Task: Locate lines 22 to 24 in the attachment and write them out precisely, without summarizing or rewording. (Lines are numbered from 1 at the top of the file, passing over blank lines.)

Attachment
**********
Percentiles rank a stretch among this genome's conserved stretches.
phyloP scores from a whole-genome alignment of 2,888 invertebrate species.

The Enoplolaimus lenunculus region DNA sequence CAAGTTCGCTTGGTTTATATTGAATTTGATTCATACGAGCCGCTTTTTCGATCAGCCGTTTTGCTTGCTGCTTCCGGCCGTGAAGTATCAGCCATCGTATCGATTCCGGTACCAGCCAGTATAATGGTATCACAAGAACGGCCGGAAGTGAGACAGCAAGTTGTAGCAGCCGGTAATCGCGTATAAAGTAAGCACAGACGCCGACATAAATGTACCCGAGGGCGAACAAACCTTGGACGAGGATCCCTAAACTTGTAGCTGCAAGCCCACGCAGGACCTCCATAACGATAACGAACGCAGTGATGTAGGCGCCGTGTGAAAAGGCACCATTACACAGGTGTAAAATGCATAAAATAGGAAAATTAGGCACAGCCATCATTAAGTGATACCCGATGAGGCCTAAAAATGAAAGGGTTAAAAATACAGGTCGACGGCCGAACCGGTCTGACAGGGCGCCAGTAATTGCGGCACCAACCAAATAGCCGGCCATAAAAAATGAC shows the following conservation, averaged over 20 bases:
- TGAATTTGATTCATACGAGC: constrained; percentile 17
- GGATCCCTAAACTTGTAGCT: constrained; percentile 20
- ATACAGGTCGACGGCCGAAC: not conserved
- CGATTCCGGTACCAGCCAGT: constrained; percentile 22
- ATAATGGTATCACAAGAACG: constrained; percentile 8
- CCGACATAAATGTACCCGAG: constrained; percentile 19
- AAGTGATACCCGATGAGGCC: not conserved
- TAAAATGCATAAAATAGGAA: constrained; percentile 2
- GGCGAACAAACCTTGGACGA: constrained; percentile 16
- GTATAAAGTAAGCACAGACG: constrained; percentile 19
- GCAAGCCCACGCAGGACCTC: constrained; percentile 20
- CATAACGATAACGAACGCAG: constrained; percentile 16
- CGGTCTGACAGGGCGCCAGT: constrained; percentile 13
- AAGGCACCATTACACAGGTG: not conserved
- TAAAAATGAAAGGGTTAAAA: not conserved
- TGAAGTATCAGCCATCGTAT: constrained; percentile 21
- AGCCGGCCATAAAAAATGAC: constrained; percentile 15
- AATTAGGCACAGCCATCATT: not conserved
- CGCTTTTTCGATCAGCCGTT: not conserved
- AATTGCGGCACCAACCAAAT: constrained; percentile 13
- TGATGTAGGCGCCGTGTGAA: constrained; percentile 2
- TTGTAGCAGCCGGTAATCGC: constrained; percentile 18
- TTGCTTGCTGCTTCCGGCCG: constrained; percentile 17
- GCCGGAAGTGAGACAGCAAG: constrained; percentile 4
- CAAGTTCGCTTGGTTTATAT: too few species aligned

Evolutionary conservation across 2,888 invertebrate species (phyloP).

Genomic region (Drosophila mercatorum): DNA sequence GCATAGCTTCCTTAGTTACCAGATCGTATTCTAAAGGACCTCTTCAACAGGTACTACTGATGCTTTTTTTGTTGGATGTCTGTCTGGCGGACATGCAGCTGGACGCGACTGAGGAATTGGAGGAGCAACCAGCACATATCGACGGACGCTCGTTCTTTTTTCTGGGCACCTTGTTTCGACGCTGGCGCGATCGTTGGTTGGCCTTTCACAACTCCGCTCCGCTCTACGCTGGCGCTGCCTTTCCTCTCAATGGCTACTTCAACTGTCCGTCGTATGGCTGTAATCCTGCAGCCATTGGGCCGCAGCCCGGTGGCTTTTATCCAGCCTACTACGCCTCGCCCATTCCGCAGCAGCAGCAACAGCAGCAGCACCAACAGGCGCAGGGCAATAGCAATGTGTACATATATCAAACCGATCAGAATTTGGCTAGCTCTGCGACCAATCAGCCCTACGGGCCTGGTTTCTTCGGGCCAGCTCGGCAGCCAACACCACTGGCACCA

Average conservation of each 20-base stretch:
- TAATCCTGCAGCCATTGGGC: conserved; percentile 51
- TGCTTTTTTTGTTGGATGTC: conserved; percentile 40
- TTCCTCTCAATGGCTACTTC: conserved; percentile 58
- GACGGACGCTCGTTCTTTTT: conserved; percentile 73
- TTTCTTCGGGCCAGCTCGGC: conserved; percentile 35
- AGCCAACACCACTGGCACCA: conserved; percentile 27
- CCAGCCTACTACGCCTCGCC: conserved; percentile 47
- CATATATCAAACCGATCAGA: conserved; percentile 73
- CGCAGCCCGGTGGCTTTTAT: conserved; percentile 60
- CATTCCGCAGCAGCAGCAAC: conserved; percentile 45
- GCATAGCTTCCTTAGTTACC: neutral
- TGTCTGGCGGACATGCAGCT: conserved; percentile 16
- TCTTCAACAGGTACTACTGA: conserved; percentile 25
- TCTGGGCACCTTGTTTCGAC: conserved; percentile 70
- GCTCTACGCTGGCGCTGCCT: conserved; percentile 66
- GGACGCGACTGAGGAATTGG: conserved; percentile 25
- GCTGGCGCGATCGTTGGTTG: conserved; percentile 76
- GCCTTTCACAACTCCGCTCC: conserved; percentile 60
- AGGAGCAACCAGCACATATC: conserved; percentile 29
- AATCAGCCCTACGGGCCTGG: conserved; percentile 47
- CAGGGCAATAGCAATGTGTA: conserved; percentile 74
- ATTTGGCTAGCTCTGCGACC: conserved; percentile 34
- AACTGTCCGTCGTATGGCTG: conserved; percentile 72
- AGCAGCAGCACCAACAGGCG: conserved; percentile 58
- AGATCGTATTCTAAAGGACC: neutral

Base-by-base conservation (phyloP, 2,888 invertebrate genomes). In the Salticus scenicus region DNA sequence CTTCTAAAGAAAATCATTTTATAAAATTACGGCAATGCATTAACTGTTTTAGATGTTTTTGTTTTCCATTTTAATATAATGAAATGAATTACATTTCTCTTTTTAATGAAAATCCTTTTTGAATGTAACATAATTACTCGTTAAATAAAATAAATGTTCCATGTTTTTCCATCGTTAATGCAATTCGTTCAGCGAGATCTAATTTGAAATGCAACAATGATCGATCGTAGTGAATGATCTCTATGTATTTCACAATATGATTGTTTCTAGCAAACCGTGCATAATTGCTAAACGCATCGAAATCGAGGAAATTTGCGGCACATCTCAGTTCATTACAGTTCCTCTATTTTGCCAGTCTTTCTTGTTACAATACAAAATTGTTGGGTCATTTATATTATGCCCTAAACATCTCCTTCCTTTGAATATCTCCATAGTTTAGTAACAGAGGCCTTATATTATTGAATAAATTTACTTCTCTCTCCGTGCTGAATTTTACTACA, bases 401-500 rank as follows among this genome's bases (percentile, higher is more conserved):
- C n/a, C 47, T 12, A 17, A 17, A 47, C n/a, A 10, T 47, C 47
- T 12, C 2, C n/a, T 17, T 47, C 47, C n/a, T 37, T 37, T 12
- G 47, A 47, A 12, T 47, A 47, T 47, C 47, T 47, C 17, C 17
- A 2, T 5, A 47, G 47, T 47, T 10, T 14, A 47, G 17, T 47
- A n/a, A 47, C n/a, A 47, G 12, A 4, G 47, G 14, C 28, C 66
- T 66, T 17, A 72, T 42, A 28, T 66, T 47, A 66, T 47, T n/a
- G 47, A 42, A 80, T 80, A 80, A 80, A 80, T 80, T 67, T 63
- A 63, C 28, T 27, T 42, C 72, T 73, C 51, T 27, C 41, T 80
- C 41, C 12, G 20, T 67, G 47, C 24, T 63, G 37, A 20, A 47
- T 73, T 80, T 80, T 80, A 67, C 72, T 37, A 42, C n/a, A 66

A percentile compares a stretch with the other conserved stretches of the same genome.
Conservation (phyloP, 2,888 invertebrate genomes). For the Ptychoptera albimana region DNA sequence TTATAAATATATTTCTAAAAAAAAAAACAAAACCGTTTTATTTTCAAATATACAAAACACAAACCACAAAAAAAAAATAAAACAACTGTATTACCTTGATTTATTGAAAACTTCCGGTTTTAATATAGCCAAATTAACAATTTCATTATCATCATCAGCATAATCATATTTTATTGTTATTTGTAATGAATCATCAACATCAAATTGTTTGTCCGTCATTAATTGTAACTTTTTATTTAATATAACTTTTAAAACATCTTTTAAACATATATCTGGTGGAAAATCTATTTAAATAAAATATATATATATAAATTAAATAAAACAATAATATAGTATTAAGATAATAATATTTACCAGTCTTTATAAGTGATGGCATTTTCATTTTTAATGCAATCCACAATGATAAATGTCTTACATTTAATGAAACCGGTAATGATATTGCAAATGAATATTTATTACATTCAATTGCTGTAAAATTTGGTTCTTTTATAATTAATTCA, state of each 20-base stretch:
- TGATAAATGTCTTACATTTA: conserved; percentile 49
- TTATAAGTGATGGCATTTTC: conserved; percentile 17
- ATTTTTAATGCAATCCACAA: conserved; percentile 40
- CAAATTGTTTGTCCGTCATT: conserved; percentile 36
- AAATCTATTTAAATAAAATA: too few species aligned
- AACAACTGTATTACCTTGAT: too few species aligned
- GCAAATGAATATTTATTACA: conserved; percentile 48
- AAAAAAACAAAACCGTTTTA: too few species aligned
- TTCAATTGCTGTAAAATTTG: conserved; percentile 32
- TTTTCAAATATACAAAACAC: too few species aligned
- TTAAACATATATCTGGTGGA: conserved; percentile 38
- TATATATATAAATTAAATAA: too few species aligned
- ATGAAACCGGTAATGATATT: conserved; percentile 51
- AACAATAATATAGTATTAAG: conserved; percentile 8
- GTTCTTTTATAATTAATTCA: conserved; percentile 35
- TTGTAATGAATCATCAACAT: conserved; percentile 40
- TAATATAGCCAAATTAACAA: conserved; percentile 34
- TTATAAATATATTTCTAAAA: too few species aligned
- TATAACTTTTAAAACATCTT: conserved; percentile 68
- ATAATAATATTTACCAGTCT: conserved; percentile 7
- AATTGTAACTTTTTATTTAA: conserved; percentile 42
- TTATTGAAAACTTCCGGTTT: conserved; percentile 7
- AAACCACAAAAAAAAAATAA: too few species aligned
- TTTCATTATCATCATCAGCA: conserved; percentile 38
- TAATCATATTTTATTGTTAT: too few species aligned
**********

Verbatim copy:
- CGCTTTTTCGATCAGCCGTT: not conserved
- AATTGCGGCACCAACCAAAT: constrained; percentile 13
- TGATGTAGGCGCCGTGTGAA: constrained; percentile 2